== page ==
Toronto’s real estate market has entered its biggest slump in decades, yet some properties are generating a surprising amount of competition.
A three-bedroom bungalow at 6 Hancock Cres. in the Wexford-Maryvale neighborhood recently drew a startling 57 offers. It sold for $390,100 above the $629,900 asking price.
Another three-bedroom home at 4 Princeway Dr. in Scarborough attracted 23 offers and sold for $251,000 above the $799,000 asking price.
“It was out of control,” said Belinda Lelli, a realtor with Royal LePage’s corporate brokerage in Toronto of the home at Princeway Drive. “With that price point, we knew we were going to get some offers. We just didn’t know we would get 23.” Lelli said.
“I had three people working on it and fielding calls… It was crazy.”
Realtors say they’ve witnessed unprecedented bidding wars in recent weeks — not seen since home sales peaked in February — as prospective buyers scramble to sign a deal before their mortgage pre-approvals expire. And before another interest rate hike by the Bank of Canada.
“Buyers are feeling the pressure to take advantage of the interest rates that they locked in months ago by purchasing before their preapproval expires, and before rates go up significantly,” said Lorry Greenspan, a real estate agent with Forest Hill Real Estate. “It’s leading to heightened competition for certain properties as buyers are trying to take advantage of their interest rate.”
To bring rising inflation back under control, the central bank earlier this month raised the benchmark interest rate by three-quarters of a percentage point — the fifth rate increase since March — bringing the overnight lending rate to 3.25 per cent. The central bank signaled that Canadians should expect interest rates to climb even higher as it continues its battle against high inflation.
As home prices drop, increasing mortgage rates due to rising interest are making it more challenging for buyers to qualify for those mortgages. Pre-approval rates allow prospective buyers to secure a rate while they look for a home and gives them roughly 90 to 120 days of interest rate protection before they expire.
Because of the competition, Greenspan said he has seen “two markets happening at the same time.”
“One is that slow market that we’ve become used to where interest rates are putting downward pressure on prices,” Greenspan said. “But at the same time, I’m seeing another market, eerily similar to February, where when some properties come to market there is intense pressure and competition and they’re either receiving multiple offers or they’re receiving offers very quickly into the listing process.”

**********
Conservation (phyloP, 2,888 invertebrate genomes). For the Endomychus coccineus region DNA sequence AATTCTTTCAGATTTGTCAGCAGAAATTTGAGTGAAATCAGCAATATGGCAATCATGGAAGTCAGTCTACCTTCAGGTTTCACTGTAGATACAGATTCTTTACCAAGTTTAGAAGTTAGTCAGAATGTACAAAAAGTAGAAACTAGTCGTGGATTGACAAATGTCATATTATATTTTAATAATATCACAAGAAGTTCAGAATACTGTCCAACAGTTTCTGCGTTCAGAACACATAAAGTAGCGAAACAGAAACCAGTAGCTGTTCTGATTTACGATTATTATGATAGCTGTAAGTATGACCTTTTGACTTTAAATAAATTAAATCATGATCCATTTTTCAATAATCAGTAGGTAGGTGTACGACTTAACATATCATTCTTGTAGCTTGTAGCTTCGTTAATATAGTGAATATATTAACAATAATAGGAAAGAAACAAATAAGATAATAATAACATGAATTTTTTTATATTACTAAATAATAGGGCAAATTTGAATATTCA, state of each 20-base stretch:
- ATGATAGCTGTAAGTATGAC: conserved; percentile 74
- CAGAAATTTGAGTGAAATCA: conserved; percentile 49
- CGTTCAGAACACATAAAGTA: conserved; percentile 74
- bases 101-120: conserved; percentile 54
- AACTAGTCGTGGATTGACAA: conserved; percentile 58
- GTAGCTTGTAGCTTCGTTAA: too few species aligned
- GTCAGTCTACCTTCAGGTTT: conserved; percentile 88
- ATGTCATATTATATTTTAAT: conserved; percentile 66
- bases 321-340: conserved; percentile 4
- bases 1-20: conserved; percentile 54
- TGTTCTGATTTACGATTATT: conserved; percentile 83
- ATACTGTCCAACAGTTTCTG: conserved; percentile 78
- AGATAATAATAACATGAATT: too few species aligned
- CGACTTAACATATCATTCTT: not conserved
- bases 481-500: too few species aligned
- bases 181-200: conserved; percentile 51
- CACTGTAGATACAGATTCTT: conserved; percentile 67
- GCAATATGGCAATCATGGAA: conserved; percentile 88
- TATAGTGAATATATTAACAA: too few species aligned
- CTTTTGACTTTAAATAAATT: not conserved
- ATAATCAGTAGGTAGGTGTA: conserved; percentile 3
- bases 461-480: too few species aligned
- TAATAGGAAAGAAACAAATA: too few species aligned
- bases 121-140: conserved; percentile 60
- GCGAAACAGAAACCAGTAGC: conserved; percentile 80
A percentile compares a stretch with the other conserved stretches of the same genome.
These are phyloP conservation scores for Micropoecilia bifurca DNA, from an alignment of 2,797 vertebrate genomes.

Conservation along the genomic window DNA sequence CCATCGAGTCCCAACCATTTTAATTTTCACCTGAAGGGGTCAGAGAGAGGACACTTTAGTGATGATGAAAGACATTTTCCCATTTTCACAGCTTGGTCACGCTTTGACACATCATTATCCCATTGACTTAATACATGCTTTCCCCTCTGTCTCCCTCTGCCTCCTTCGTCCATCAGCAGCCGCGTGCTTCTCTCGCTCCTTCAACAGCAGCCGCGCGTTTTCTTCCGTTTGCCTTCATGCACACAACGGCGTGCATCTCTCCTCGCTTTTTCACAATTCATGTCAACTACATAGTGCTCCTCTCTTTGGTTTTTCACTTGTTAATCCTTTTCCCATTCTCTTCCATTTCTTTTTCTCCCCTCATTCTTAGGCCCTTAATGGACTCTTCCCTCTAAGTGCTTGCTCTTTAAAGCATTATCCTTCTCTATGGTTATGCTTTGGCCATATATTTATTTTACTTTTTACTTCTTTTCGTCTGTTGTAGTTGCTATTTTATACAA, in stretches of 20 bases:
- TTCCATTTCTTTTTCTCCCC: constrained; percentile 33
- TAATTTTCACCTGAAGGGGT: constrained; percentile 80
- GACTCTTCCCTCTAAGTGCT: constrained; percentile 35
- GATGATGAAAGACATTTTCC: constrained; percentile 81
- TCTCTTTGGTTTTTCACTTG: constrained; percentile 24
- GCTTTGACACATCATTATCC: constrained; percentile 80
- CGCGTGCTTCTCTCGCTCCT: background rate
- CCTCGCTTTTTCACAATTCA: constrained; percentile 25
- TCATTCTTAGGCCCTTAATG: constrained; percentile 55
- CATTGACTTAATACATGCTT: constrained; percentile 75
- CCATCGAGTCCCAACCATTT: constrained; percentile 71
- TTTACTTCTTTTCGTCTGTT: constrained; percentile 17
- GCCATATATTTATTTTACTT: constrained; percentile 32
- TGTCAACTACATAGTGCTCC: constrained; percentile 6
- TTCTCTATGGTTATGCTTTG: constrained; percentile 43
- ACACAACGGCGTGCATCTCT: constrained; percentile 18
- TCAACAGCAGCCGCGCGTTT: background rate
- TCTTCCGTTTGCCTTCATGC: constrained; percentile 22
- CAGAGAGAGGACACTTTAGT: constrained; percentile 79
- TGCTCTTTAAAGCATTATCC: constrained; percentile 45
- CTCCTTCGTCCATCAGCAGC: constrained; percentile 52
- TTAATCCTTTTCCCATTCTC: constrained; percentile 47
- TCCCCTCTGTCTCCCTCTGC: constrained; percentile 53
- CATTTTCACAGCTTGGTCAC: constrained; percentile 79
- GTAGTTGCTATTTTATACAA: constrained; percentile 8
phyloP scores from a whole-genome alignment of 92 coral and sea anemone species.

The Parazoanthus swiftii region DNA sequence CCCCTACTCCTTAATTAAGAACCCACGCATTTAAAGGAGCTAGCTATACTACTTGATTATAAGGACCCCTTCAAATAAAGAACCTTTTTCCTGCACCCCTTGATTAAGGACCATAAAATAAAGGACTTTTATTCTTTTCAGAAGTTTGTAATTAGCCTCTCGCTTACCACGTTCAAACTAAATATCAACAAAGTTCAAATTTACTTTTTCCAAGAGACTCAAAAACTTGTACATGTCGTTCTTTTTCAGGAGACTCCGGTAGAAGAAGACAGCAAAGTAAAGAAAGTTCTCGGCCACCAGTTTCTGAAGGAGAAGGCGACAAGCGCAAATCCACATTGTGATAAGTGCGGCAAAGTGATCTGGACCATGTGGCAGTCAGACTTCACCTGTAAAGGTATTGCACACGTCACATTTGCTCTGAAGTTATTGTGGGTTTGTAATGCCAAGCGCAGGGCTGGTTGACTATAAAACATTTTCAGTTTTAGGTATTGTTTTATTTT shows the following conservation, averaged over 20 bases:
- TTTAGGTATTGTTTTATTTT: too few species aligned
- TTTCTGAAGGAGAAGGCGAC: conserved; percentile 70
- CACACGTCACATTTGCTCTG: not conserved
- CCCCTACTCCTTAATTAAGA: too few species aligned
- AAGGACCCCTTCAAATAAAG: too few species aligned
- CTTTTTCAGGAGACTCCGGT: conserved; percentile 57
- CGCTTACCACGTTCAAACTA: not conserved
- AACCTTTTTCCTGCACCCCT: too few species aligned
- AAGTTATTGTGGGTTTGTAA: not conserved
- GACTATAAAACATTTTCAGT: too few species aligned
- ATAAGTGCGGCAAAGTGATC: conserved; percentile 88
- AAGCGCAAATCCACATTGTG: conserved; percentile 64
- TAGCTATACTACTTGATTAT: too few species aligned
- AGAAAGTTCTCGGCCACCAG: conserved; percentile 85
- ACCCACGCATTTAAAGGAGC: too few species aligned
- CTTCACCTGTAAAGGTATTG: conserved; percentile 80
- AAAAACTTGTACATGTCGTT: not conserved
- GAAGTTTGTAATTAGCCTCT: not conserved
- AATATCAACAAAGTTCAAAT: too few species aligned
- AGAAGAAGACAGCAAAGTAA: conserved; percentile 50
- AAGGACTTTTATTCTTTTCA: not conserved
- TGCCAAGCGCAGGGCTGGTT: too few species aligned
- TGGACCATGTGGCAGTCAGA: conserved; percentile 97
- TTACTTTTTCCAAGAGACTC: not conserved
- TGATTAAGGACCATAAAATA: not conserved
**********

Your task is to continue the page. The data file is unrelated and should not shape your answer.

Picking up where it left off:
Another factor driving competition is a lack of inventory, said Karen Yolevski, COO of Royal LePage Real Estate Services Ltd.
In July, home resales in Toronto were down about 47 percent compared to the previous year, while new listings fell by about four percent according to Statistics Canada. Adding to the lack of inventory, sellers, many of whom have not been getting desirable offers, are canceling property listings, leaving prospective buyers with limited options.
Developers are also expected to delay building 10,000 new condominium units as preconstruction sales plunge amid interest rate hikes, increasing the strain on potential buyers.
“We’re not seeing it on every deal, but we are certainly seeing multiple offers depending on the house,” Yolevski said. “When you don’t have a tremendous amount of inventory in the market, you are creating a situation where houses that are well positioned, well priced and attractive, those are going to get scooped up.”
Yolevski added that a bump in sales is also normal for a fall market.
“What we’re also seeing is a return to somewhat of a normalized market. We may have forgotten what a normal real estate market looks like in the GTA, where there is a bit of a lull in the summer and then things pick up again in September,” Yolevski said.
The initial shock of soaring interest rates has also normalized according to Greenspan.
“As rates continue to go up, seemingly every rate you can get right now is going to be better than the rate you’re going to get in a couple of weeks or months,” Greenspan said.
“The shock has worn off. The reality has set in. And if a buyer wants to buy something, now is a better time than it will be in a couple of months when rates will increase even further.”
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